For the preparation of each cell line monolayer, 0.2 ml of a suspension of 500,000 cells per ml of Eagle's minimal essential medium (MEM) containing 10% fetal calf serum was added to each well of a polystyrene microplate (Falcon 3072 Microtest III™ 96-well plate with flat bottom wells; Becton Dickinson, Lincoln Park, N.J.). Plates were incubated at 37° C. in 5% CO2 and confluence generally occurred within three days after inoculation.
For each specimen, fifty μl per well of viral transport medium was inoculated immediately into six wells of a 96-well microtiter plates containing the following monolayer cell lines in duplicate wells: Vero, Mink lung and MRC-5 (diploid human embryonic lung fibroblasts) cell lines. Microplates were centrifuged at 37° C. at 2800 rpm for 30 min (IEC-centra-8R centrifuge, International Equipment company, USA). Two shell vials with MRC-5 cells were also inoculated with 200 μl of viral transport medium per vial. If culture could not be immediately performed, the specimen was kept at 40° C. for at most 18 hours. A portion of the viral transport medium (1,500 μl) was routinely kept at −20° C., until completion of the cell culture, for reinoculation onto cell lines if necessary.
Plates were incubated at 37° C. for 28 days in 5% CO2 and were routinely observed for the presence of cytopathic effect. When a cytopathic effect was observed, HSV was typed with fluorescein-labeled monoclonal antibodies against HSV-1 and HSV-2 specific antigens (Pantho Dx, Diagnostic Products Corporation, Los Angeles, Calif.). Identification was also done by immunofluorescence staining with monoclonal antibodies for VZV (Merifluor VZV, Meridian, Cincinnati, Ohio) and for CMV (gift of clone E-13 from Dr Perrol, Hôpital Saint-Louis, Paris, France).
Treatment of Samples for PCR
Aliquots of specimens in viral transport medium kept at −20° C. were prepared as described in the results section (see below). After processing, the pellet was resuspended in a solution of 20 mM Tris [pH 8.3]. Samples were lysed by addition of Tween 20™ [final concentration of 0.4% (v/v)] and Nodidet P40™ [final concentration of 0.4% (v/v)], and digested, for 2 h at 60° C. with proteinase K at a final concentration of 250 μg/ml. Cell lysates were denatured at 95° C. for 10 min and stored at −70° C. until tested with PCR.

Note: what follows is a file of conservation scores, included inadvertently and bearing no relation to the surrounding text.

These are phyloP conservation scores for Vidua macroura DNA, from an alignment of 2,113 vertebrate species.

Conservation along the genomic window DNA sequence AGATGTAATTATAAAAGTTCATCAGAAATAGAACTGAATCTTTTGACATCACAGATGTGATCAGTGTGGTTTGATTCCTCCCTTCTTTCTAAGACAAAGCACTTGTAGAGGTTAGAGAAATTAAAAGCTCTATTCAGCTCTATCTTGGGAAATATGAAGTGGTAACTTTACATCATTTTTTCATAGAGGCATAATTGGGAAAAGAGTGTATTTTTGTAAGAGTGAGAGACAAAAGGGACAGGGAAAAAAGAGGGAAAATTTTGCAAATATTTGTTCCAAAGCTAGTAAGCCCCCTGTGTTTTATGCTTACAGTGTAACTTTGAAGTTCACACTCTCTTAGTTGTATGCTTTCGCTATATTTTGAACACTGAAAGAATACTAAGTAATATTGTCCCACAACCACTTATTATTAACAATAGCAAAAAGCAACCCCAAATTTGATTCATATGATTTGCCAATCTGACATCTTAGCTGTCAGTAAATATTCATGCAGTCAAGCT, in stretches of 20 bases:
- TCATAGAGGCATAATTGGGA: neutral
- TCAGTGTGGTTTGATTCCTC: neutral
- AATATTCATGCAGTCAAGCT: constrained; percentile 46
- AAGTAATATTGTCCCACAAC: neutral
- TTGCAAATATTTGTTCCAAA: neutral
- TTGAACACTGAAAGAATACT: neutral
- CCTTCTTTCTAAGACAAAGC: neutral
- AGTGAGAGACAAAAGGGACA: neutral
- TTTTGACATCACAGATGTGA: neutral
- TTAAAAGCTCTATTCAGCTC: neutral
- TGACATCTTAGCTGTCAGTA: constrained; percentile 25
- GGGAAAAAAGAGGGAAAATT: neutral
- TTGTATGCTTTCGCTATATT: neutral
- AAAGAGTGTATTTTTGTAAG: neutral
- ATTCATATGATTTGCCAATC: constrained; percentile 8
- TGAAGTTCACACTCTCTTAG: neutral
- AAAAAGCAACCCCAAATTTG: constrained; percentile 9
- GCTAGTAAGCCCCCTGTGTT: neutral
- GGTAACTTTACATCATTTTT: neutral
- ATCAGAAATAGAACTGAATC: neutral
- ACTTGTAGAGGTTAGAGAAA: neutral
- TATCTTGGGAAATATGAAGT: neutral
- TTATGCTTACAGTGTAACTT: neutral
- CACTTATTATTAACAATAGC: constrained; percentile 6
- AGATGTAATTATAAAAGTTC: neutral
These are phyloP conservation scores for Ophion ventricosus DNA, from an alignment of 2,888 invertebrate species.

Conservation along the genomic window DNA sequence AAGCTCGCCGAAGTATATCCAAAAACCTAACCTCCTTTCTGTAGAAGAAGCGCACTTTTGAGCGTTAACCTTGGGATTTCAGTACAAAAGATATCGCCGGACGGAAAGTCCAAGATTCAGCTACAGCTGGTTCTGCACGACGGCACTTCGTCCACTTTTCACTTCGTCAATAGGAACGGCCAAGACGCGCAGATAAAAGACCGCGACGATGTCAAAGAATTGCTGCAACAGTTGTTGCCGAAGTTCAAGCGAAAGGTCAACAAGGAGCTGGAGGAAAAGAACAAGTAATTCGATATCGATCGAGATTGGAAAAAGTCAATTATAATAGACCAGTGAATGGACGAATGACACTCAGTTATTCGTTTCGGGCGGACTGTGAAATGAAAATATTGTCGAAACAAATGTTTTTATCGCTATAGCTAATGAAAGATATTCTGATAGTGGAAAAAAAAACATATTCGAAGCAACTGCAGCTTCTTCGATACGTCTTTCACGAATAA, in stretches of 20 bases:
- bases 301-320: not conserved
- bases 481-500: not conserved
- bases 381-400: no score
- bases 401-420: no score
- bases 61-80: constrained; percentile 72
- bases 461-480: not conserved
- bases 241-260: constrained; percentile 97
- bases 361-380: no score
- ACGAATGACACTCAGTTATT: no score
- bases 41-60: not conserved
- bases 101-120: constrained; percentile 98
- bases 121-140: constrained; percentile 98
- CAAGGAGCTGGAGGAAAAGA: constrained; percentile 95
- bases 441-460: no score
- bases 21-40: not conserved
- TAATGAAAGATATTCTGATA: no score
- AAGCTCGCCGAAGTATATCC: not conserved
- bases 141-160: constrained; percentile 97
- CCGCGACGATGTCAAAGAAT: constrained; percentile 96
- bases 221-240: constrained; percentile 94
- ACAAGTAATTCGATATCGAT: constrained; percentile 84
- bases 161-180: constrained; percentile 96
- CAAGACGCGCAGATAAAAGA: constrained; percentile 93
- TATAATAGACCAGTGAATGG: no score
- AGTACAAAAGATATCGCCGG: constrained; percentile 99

Genomic Amplification for HSV-2 (Xho-2 PCR)
Samples were tested with PCR without the knowledge of culture results. Ten μl of each sample lysate was added to 90 μl of a PCR reaction mixture containing (final concentrations) 10 mM Tris [pH 8.3], 50 mM KCl, 2.5 mM MgC12 (Gene Amp PCR buffer II from Perkin Elmer Cetus, Montreal, Que., Canada), 50 pmol each of Xho-a and -b, 200 μM of each deoxynucleoside triphosphates (dATP, dCTP, dGTP, and dTTP) and 2.5 units of Thermus aquaticus (Taq) DNA polymerase (Roche Molecular Diagnostics, Mississauga, Ont., Canada). Samples were overlaid with 100 μl of mineral oil and amplified in a 480 DNA thermal cycler heat block instrument (Perkin-Elmer Cetus) through 35 cycles of denaturation at 94° C. for 1 min, primer reannealing at 60° C. for 1 min and primer extension at 72° C. for 1 min. In each run, a buffer negative control and ten copies of the plasmid pXho1+2, were included. A run was discarded if one of the negative controls tested positive, or if the ten-copy positive control scored negative. Discordant results between culture and Xho-2 PCR were resolved by supplementary testing: samples were retested in duplicates with Xho-2 PCR, were amplified for β-globin with PC04/GH20 primers (2), and tested in a standard PCR test for detection of sequences from the DNA polymerase gene of HSV-2 (Nahass et al., 1992, JAMA 268:2541-44) with primers HCJ3/HCJ12 and probe HCJ6.
Measures to avoid false-positive reactions due to contamination included the use of disposable pipettors for initial processing of clinical samples or isolates, performance of each step of PCR in different areas of the laboratory, use of filter pipette tips (USA Scientific Plastics Inc., Ocala, Fla.), aliquoting PCR reagents, inclusion of multiple negative controls per run, and meticulous laboratory procedures. Pipettors for pre-PCR manipulations were used solely for this purpose.